Meanwhile, Israel’s recent behavior points toward a desire to deescalate with Hezbollah. On July 27, Israel Defense Forces Chief of Staff Aviv Kochavi ordered IDF troops to chase off – but not kill – members of a Hezbollah cell that infiltrated Israel. The IDF has also refrained from releasing its video of that incident, whose occurrence the group denied, to avoid embarrassing Hezbollah or increasing the pressure on it to carry out a follow-up attack. Israel also went to great lengths in recent days to avoid blaming Hezbollah after a cell attempted to infiltrate the Golan Heights on August 3. And while the IDF has conducted its largest troop deployment to the north since the 2006 war with Hezbollah, this was aimed more at deterring the group than inviting an escalation.
Indeed, it seems that the cause of the explosion was the gross incompetence of Lebanese authorities.
In 2013, Lebanese officials seized the ammonium nitrate aboard a Moldovan-flagged ship, captained by a Russian national, en route to Africa. Since then, that cargo of 2,750 tons of explosives – by comparison, the amount is 200 times the explosive material used in the 1983 Beirut barracks bombing and 1,375 times the amount used in the 1995 Oklahoma City bombing – remained stored, and improperly secured, within Beirut Seaport’s warehouse 12. One explanation is that dockworkers welding shut a hole in the storage facility set off a chain reaction resulting in the massive explosion. Contradictory reports seem to indicate that the welding operation set off a cache of massive fireworks, resulting in an initial, smaller, explosion, which then set off the ammonium nitrate – accounting for several eyewitnesses reporting hearing two explosions minutes apart.
Alternatively, it seems the ammonium nitrate was housed in bags right behind the storage facility’s metal doors. These doors heated while being welded shut, first detonating a small number of bags, before setting off the rest and engulfing the whole warehouse.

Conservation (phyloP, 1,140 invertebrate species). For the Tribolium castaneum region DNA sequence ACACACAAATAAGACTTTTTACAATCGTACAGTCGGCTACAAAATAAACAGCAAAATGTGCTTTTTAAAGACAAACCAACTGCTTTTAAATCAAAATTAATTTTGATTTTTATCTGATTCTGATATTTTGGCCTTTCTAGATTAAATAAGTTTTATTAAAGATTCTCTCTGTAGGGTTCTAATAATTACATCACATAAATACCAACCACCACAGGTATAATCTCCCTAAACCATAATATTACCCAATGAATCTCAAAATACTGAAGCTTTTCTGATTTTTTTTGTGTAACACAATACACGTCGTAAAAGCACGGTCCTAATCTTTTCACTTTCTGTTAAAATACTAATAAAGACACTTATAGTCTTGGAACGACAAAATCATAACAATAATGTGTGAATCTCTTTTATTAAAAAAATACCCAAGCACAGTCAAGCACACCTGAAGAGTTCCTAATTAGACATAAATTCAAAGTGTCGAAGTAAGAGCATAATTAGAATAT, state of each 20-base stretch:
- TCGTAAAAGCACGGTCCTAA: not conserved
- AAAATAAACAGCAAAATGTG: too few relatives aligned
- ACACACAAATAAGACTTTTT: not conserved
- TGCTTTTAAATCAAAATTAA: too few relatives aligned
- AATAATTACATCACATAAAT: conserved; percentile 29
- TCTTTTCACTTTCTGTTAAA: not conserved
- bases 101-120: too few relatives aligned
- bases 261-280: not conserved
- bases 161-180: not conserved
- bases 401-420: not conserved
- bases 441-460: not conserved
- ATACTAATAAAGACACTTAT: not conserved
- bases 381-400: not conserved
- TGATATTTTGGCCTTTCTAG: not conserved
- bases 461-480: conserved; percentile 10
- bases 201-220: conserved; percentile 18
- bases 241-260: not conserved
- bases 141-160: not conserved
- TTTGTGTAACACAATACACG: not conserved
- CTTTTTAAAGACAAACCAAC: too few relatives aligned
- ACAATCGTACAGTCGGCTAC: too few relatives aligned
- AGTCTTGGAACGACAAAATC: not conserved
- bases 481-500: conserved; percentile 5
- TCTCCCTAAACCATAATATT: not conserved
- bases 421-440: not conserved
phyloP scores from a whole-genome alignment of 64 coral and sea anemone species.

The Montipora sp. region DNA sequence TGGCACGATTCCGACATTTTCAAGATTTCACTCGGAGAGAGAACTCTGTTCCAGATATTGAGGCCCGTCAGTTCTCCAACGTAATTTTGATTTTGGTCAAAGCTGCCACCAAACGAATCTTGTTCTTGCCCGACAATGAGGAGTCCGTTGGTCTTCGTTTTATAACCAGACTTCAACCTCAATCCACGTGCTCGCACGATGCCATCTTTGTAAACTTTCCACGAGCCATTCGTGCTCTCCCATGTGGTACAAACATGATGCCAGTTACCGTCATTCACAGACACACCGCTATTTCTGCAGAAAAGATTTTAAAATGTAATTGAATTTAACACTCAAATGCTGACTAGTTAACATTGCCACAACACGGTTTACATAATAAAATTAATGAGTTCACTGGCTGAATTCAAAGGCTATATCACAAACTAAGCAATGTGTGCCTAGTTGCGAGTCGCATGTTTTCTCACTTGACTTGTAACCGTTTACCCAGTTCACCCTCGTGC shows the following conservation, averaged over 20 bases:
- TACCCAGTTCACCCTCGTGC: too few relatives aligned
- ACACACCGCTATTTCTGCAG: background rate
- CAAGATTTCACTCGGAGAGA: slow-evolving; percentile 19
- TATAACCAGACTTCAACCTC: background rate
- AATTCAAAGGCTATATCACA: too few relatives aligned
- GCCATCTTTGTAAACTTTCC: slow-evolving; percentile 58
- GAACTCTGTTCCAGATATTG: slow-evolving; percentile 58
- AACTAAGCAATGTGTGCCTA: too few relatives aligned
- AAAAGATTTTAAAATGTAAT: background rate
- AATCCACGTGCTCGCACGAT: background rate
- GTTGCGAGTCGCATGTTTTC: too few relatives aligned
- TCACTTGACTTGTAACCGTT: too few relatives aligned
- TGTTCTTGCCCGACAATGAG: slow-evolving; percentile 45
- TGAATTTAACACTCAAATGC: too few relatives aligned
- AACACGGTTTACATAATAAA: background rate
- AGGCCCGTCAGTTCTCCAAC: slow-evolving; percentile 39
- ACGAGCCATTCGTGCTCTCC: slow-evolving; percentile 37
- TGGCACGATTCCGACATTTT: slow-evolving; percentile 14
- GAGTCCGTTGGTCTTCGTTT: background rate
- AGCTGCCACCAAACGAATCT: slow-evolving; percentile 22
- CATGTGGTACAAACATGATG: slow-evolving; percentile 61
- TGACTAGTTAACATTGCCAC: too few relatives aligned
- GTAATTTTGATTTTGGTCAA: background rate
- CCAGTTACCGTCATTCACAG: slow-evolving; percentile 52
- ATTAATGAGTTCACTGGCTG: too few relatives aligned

As of the time of this writing, in addition to the vast material damage to homes and property, the number of dead and wounded passed 100 and 4,000, respectively – taxing Lebanon’s already-stretched health sector – and is expected to rise even further. But the impact will extend beyond casualties, as 80 percent of Lebanon’s economy is centered between Beirut and Mount Lebanon.
The decimation of Beirut’s port will have a severe impact on Lebanon’s already-rampant food shortage, particularly since the country imports 80 percent of its food, one that won’t be alleviated by diverting shipments to the Tripoli port. Additionally, the explosion rendered Beirut’s granaries unusable. While Lebanese officials state they have enough wheat until they can resume imports, the Higher Defense Council has begun rationing flour. Moreover, it remains unclear how the cash-strapped Lebanese government plans to foot the bill for the material damages, medical expenses and indemnification payments for deaths resulting from the explosion.
The Lebanese public is already highly dissatisfied with their country’s political class. Coupling that with their inevitable anger over gross dereliction of duty by Lebanese authorities leading to Tuesday’s explosion, and the fact that promised restitution will likely not materialize, and the Lebanese street is bound to burst. The Lebanese government seems to be anticipating that and, in typical fashion, they’re declaring a thinly-veiled state of martial law in Beirut – in an attempt to squelch their people rather than remedy Lebanon’s deep-seated structural problems which led to the disastrous explosion at Beirut’s seaport.
David Daoud is a research analyst on Lebanon and Hezbollah at United Against Nuclear Iran (UANI). Twitter: @DavidADaoud